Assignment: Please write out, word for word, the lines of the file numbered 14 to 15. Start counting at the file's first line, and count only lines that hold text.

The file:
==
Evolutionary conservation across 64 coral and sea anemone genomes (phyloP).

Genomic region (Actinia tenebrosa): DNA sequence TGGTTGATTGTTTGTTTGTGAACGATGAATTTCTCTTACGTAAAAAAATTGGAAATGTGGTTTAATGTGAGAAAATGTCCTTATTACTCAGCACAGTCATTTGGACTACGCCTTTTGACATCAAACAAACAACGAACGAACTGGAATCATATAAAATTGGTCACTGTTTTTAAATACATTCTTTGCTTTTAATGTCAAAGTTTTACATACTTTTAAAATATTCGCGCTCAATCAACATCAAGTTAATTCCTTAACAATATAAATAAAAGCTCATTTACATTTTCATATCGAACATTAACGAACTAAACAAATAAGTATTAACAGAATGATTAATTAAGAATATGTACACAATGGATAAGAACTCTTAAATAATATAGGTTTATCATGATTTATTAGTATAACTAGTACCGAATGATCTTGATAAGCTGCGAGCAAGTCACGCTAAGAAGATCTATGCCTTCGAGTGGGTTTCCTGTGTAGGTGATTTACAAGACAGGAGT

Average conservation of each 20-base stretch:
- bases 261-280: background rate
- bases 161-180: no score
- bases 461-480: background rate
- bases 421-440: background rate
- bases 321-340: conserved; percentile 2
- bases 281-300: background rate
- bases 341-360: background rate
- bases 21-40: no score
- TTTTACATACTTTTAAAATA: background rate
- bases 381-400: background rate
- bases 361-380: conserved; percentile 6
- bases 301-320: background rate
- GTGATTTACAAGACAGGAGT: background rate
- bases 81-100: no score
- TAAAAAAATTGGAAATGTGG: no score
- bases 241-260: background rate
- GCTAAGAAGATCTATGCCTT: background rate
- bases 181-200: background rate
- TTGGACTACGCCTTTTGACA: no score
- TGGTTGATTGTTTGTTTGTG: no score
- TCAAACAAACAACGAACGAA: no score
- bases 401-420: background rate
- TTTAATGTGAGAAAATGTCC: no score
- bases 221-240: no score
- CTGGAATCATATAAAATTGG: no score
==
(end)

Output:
- bases 361-380: conserved; percentile 6
- bases 301-320: background rate